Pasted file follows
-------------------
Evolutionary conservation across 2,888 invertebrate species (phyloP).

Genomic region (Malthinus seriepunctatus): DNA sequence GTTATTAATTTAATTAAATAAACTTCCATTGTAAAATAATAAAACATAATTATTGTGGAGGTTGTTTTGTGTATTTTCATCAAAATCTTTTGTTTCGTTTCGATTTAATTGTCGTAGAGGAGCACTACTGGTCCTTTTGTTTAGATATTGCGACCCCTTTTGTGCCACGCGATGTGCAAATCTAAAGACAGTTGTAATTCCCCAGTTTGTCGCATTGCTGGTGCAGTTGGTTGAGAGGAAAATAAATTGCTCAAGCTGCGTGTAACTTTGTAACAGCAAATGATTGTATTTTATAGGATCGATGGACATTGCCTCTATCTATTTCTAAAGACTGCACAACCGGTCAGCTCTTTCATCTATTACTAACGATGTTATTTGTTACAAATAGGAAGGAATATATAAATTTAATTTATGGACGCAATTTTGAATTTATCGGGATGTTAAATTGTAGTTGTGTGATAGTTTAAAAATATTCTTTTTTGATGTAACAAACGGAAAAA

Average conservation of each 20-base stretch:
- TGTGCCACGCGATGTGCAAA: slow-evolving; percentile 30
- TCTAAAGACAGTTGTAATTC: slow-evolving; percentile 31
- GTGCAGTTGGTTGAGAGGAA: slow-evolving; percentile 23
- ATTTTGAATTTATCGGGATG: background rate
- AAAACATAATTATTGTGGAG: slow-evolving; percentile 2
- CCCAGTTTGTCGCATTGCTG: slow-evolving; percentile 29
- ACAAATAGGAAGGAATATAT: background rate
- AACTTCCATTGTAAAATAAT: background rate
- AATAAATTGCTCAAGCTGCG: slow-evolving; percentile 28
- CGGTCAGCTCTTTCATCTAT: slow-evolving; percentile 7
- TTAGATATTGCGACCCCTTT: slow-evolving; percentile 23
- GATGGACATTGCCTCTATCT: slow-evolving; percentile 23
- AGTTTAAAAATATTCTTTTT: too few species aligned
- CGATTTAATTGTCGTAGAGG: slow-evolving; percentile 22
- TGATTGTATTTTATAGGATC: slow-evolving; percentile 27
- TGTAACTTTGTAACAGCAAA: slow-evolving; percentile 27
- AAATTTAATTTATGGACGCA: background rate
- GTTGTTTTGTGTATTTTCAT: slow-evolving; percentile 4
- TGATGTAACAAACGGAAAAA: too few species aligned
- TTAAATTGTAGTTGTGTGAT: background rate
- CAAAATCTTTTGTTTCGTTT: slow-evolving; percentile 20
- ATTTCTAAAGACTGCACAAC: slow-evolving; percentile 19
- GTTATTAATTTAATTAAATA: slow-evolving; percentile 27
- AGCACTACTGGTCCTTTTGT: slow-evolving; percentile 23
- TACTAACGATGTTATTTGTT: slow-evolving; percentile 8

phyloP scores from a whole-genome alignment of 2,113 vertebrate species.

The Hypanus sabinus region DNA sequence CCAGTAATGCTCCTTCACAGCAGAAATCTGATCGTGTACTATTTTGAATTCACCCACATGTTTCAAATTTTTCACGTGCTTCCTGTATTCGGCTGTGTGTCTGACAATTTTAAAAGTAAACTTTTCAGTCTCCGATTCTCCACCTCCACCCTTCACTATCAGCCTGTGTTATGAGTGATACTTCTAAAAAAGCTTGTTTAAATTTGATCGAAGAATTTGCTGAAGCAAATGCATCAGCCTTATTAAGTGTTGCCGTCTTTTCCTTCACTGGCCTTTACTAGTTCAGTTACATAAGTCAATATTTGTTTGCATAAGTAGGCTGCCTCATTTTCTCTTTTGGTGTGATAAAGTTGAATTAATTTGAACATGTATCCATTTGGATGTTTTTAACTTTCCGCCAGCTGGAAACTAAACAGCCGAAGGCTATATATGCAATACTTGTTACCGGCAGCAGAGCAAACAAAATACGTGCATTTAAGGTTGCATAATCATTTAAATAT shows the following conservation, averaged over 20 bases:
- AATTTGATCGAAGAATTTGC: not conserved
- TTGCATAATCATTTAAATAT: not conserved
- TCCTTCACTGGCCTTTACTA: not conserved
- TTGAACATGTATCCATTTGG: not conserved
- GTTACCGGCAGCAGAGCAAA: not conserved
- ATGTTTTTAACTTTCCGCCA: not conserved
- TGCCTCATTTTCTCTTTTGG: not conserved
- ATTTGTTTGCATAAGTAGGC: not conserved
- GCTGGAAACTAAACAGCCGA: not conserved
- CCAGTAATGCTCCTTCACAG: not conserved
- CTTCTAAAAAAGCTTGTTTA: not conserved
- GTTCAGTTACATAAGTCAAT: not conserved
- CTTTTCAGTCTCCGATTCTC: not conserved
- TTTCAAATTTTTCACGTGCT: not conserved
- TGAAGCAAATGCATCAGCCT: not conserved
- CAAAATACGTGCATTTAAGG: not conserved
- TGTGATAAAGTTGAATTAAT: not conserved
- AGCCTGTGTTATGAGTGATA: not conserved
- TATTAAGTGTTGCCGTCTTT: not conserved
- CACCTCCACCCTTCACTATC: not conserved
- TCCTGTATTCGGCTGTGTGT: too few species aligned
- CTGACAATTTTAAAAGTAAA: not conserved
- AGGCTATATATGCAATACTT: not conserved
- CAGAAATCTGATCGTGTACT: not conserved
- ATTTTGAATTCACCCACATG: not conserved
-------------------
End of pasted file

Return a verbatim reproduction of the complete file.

Evolutionary conservation across 2,888 invertebrate species (phyloP).

Genomic region (Malthinus seriepunctatus): DNA sequence GTTATTAATTTAATTAAATAAACTTCCATTGTAAAATAATAAAACATAATTATTGTGGAGGTTGTTTTGTGTATTTTCATCAAAATCTTTTGTTTCGTTTCGATTTAATTGTCGTAGAGGAGCACTACTGGTCCTTTTGTTTAGATATTGCGACCCCTTTTGTGCCACGCGATGTGCAAATCTAAAGACAGTTGTAATTCCCCAGTTTGTCGCATTGCTGGTGCAGTTGGTTGAGAGGAAAATAAATTGCTCAAGCTGCGTGTAACTTTGTAACAGCAAATGATTGTATTTTATAGGATCGATGGACATTGCCTCTATCTATTTCTAAAGACTGCACAACCGGTCAGCTCTTTCATCTATTACTAACGATGTTATTTGTTACAAATAGGAAGGAATATATAAATTTAATTTATGGACGCAATTTTGAATTTATCGGGATGTTAAATTGTAGTTGTGTGATAGTTTAAAAATATTCTTTTTTGATGTAACAAACGGAAAAA

Average conservation of each 20-base stretch:
- TGTGCCACGCGATGTGCAAA: slow-evolving; percentile 30
- TCTAAAGACAGTTGTAATTC: slow-evolving; percentile 31
- GTGCAGTTGGTTGAGAGGAA: slow-evolving; percentile 23
- ATTTTGAATTTATCGGGATG: background rate
- AAAACATAATTATTGTGGAG: slow-evolving; percentile 2
- CCCAGTTTGTCGCATTGCTG: slow-evolving; percentile 29
- ACAAATAGGAAGGAATATAT: background rate
- AACTTCCATTGTAAAATAAT: background rate
- AATAAATTGCTCAAGCTGCG: slow-evolving; percentile 28
- CGGTCAGCTCTTTCATCTAT: slow-evolving; percentile 7
- TTAGATATTGCGACCCCTTT: slow-evolving; percentile 23
- GATGGACATTGCCTCTATCT: slow-evolving; percentile 23
- AGTTTAAAAATATTCTTTTT: too few species aligned
- CGATTTAATTGTCGTAGAGG: slow-evolving; percentile 22
- TGATTGTATTTTATAGGATC: slow-evolving; percentile 27
- TGTAACTTTGTAACAGCAAA: slow-evolving; percentile 27
- AAATTTAATTTATGGACGCA: background rate
- GTTGTTTTGTGTATTTTCAT: slow-evolving; percentile 4
- TGATGTAACAAACGGAAAAA: too few species aligned
- TTAAATTGTAGTTGTGTGAT: background rate
- CAAAATCTTTTGTTTCGTTT: slow-evolving; percentile 20
- ATTTCTAAAGACTGCACAAC: slow-evolving; percentile 19
- GTTATTAATTTAATTAAATA: slow-evolving; percentile 27
- AGCACTACTGGTCCTTTTGT: slow-evolving; percentile 23
- TACTAACGATGTTATTTGTT: slow-evolving; percentile 8

phyloP scores from a whole-genome alignment of 2,113 vertebrate species.

The Hypanus sabinus region DNA sequence CCAGTAATGCTCCTTCACAGCAGAAATCTGATCGTGTACTATTTTGAATTCACCCACATGTTTCAAATTTTTCACGTGCTTCCTGTATTCGGCTGTGTGTCTGACAATTTTAAAAGTAAACTTTTCAGTCTCCGATTCTCCACCTCCACCCTTCACTATCAGCCTGTGTTATGAGTGATACTTCTAAAAAAGCTTGTTTAAATTTGATCGAAGAATTTGCTGAAGCAAATGCATCAGCCTTATTAAGTGTTGCCGTCTTTTCCTTCACTGGCCTTTACTAGTTCAGTTACATAAGTCAATATTTGTTTGCATAAGTAGGCTGCCTCATTTTCTCTTTTGGTGTGATAAAGTTGAATTAATTTGAACATGTATCCATTTGGATGTTTTTAACTTTCCGCCAGCTGGAAACTAAACAGCCGAAGGCTATATATGCAATACTTGTTACCGGCAGCAGAGCAAACAAAATACGTGCATTTAAGGTTGCATAATCATTTAAATAT shows the following conservation, averaged over 20 bases:
- AATTTGATCGAAGAATTTGC: not conserved
- TTGCATAATCATTTAAATAT: not conserved
- TCCTTCACTGGCCTTTACTA: not conserved
- TTGAACATGTATCCATTTGG: not conserved
- GTTACCGGCAGCAGAGCAAA: not conserved
- ATGTTTTTAACTTTCCGCCA: not conserved
- TGCCTCATTTTCTCTTTTGG: not conserved
- ATTTGTTTGCATAAGTAGGC: not conserved
- GCTGGAAACTAAACAGCCGA: not conserved
- CCAGTAATGCTCCTTCACAG: not conserved
- CTTCTAAAAAAGCTTGTTTA: not conserved
- GTTCAGTTACATAAGTCAAT: not conserved
- CTTTTCAGTCTCCGATTCTC: not conserved
- TTTCAAATTTTTCACGTGCT: not conserved
- TGAAGCAAATGCATCAGCCT: not conserved
- CAAAATACGTGCATTTAAGG: not conserved
- TGTGATAAAGTTGAATTAAT: not conserved
- AGCCTGTGTTATGAGTGATA: not conserved
- TATTAAGTGTTGCCGTCTTT: not conserved
- CACCTCCACCCTTCACTATC: not conserved
- TCCTGTATTCGGCTGTGTGT: too few species aligned
- CTGACAATTTTAAAAGTAAA: not conserved
- AGGCTATATATGCAATACTT: not conserved
- CAGAAATCTGATCGTGTACT: not conserved
- ATTTTGAATTCACCCACATG: not conserved